Here is the translated transcript of a phonecall I just had from URSSAF, the body responsible for collecting social contributions in France.
URSSAF: Hello Boris, can you tell me why you have sent us a cheque for 2540 euros?
Me: Because you sent me a bill for 2540 euros and you charge me penalties if I don’t pay you
URSSAF: I see. Do you know what it relates to?
Me: No idea, your bills never say how they are calculated (I gave them the reference number)
URSSAF: Well what period does it relate to?
Me: No idea, it doesn’t say on the bill. It says it’s an estimate because we haven’t sent final income figures – although we have actually sent every number you have asked for
URSSAF: I see, well it’s definitely completely wrong, I don’t know why we sent you the bill.
Me: OK, can you destroy the cheque and send us a correct bill?
URSSAF: No, we’ll pay it into the bank and then your next bill will be adjusted accordingly…
This is what we French expats like to call entertainment. Last year URSSAF sent us about ten bills, most of which we queried. Not once could they explain how they came up with the figures. This time our accountant had said we should pay the bill – not because they thought it was right, but because they said it ‘all works out in the end’.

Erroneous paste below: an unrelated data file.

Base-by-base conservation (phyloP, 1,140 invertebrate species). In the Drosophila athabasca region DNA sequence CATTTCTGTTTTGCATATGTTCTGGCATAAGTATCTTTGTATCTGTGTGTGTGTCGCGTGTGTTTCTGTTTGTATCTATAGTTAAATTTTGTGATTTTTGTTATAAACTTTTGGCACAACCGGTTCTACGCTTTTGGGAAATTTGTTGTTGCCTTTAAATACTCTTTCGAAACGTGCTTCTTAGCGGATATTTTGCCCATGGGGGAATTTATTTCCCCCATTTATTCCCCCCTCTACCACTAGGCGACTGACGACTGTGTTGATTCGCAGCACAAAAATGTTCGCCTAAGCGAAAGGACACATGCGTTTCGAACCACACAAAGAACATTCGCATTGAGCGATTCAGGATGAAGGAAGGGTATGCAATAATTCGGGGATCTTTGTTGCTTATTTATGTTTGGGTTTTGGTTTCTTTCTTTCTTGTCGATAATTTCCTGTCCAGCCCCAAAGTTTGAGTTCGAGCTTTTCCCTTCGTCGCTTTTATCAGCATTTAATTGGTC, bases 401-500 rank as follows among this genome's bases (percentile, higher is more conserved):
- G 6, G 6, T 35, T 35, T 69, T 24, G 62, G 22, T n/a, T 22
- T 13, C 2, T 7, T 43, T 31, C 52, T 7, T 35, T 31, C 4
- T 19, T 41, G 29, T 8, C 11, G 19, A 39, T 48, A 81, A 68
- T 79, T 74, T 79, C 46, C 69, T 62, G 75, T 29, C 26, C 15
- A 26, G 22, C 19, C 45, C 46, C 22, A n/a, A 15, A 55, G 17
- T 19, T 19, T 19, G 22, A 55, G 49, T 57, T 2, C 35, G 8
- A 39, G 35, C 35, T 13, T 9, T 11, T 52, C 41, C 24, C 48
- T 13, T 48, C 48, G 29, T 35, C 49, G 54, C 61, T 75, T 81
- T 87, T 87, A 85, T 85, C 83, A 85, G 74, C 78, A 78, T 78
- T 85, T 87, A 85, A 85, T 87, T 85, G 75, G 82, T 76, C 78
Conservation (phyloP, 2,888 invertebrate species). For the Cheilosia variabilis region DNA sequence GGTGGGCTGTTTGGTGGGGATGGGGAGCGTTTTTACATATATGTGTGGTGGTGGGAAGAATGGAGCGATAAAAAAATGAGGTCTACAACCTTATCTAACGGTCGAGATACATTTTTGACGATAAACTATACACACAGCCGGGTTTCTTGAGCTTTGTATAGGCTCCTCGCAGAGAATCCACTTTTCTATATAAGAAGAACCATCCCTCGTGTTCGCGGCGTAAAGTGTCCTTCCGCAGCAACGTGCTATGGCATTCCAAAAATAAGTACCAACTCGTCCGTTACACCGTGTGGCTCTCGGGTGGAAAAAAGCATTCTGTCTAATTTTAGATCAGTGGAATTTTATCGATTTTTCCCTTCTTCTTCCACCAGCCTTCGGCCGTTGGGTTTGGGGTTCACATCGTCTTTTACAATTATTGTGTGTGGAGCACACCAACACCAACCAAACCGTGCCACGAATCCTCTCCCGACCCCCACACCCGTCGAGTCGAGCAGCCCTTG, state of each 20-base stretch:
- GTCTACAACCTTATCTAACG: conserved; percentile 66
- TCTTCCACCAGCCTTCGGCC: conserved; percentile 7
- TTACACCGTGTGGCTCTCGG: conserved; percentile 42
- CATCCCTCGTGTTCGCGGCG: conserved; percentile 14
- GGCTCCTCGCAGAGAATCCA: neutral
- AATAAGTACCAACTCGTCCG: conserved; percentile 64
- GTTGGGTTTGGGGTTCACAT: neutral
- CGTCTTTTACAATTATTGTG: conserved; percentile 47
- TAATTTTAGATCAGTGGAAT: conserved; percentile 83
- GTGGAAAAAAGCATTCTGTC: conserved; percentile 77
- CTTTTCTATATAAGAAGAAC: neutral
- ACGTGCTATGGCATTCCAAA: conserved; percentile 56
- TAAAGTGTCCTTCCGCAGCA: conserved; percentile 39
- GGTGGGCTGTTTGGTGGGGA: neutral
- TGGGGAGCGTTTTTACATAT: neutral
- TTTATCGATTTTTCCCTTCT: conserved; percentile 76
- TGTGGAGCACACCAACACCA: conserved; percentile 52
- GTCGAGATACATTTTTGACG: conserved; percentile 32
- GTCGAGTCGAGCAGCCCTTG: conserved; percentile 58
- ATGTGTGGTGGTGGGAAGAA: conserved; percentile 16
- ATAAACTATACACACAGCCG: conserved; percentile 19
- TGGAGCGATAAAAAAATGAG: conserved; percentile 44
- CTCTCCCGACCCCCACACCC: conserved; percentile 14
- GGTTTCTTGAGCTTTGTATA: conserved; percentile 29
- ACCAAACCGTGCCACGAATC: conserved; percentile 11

I’m not convinced – URSSAF themselves recently wrote to ask us how much we have paid them this year so far, so I’m hardly full of confidence.
Sending me a bill and then ringing me to ask what the bill was for seems not quite right somehow…and just sending randomly generated large bills that ‘have to paid or penalties will be incurred‘ is frankly not something that adds much to the pleasures of life, especially when you know all they are fit for is starting a bonfire.
And if you are living in France and have correspondence with URSSAF you might like to study your own bills quite closely, because the chances of them being correctly calculated seems to be somewhere between zero and… less than zero.